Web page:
South Korea’s Ambassador to Tehran has expressed regret over the US attempts to stonewall monetary and banking transactions after the JCPOA went into effect on January 16.
Here is IFP’s translation of excerpts from a report by Fars:
Addressing an international exhibition on stock exchange, banking and insurance (FINEX 2016) held in Tehran on Monday, July 11, Kim Seung-ho emphasized that the signatories of the nuclear deal between Tehran and world powers [Joint Comprehensive Plan of Action, also known as the JCPOA] are obliged to take the necessary steps to reopen banking transactions as soon as possible.
“The President of South Korea, accompanied by a team of senior government officials, travelled to Iran shortly after the JCPOA was clinched between the country and the Group 5+1. I truly hope a day comes when we can expand our economic and trade relations,” he said.
Ambassador Kim: In spite of JCPOA, South Korean Foreign Ministry still has to smuggle money into Iran using briefcases!
Kim described full implementation of JCPOA by its signatories as a necessary step and noted, “The implementation of JCPOA can make a big change in Iran’s economy and I, as a diplomat, believe that the country has entered a new era and can write a new page in its history; a page full of good news for its people.”
“South Korea is impatient to be a big part of the good news,” he noted, adding, however, that writing on that page needs ink and the ink is the reopening of banking transactions.
In the post-sanctions era, plenty of Western and non-Western countries have expressed their desire to revive and strengthen economic ties with Iran.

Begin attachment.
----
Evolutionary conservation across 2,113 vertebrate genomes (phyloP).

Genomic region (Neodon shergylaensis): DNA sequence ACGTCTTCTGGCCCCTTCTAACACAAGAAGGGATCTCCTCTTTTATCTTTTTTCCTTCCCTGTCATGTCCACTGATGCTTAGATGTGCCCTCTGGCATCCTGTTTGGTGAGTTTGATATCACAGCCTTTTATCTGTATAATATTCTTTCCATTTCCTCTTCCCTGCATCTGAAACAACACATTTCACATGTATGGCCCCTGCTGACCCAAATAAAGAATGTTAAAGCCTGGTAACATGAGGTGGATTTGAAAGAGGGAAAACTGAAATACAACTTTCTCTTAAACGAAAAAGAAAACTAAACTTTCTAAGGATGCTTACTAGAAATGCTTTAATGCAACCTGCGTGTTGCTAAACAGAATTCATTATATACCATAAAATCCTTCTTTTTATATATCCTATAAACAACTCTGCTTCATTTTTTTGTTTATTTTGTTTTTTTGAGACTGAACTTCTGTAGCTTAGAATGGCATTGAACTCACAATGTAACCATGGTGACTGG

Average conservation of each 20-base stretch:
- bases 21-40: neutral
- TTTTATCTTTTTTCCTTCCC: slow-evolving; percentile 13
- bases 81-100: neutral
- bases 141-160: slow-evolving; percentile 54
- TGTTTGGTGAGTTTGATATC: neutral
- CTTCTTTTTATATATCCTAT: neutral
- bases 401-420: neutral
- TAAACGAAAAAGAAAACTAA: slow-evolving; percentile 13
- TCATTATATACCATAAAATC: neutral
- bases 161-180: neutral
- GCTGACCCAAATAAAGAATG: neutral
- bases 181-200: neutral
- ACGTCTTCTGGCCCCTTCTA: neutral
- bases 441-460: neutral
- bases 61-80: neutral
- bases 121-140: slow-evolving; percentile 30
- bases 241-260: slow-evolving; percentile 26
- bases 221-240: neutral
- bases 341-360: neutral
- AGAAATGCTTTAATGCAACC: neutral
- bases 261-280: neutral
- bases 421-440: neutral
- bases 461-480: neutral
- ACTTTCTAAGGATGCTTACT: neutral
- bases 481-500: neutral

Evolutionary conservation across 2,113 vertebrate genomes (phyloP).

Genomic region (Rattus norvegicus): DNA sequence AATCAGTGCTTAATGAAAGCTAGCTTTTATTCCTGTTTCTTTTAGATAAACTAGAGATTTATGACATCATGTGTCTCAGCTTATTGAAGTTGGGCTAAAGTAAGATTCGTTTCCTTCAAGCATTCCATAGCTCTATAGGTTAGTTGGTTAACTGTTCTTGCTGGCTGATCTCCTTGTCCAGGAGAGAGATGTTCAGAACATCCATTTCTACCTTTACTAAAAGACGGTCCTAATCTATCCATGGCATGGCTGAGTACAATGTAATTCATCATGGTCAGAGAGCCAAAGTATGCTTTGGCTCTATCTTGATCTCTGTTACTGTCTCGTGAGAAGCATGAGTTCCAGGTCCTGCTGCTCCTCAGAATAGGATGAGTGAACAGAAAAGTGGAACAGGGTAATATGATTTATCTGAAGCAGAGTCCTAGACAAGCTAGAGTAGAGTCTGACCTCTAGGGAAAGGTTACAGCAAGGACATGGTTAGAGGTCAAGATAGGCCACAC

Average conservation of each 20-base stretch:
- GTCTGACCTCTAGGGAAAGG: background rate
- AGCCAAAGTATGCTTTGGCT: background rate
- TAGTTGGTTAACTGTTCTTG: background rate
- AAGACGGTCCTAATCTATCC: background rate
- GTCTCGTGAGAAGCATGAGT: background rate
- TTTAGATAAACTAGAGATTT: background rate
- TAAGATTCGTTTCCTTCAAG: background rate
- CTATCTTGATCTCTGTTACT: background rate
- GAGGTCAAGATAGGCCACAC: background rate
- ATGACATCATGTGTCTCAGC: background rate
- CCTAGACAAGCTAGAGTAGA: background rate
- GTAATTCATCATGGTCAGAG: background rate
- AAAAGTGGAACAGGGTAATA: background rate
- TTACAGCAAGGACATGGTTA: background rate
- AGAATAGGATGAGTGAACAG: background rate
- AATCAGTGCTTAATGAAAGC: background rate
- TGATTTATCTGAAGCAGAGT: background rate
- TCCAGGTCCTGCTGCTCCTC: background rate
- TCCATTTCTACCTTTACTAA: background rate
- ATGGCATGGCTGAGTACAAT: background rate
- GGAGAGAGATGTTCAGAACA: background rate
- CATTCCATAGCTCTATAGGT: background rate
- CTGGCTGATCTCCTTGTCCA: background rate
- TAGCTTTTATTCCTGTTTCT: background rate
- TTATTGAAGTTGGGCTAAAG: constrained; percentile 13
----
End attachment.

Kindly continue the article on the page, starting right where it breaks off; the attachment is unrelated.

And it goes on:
“It is necessary to re-establish banking and monetary transactions between Iranian and foreign banks and to boost joint ventures and investment,” he added.
He stressed that the parties to the nuclear deal are expected to ask their banks to transfer Iran’s money into South Korea.
“It is a shame that 6 months after the implementation of JCPOA, our Foreign Ministry has to smuggle its money into Iran using briefcases,” Kim went on to say.
“Prosperity will find its way into Iran’s market if the JCPOA gets the shackles off the country’s economy,” he said.
“Although the parties to the deal well know that they have to fulfil their part of the deal, the companies in the private sector refrain from doing business with Iran.”
Kim drew an analogy between these companies and two ships that are fighting each other, and said, “Companies in the private sector are worried that crossing the border might sink their ships.”
Kim described Iran as a safe investment haven and underlined, “It’s high time for the West to remove the obstacles and seize the opportunity to open a new chapter in its troubled history with Iran.”
He suggested that Iranians and their banks should make way into international financial systems and promote their banks to achieve international standards, which would guarantee a profitable investment.
The South Korean envoy stressed that Iran sits atop an 80-million market, plethoric natural resources and loads of untapped potentials.
He finally touched upon Iran’s estimable position in the region and the world, saying, “Iranian government should prepare plans to introduce the country’s untapped potentials to the world.”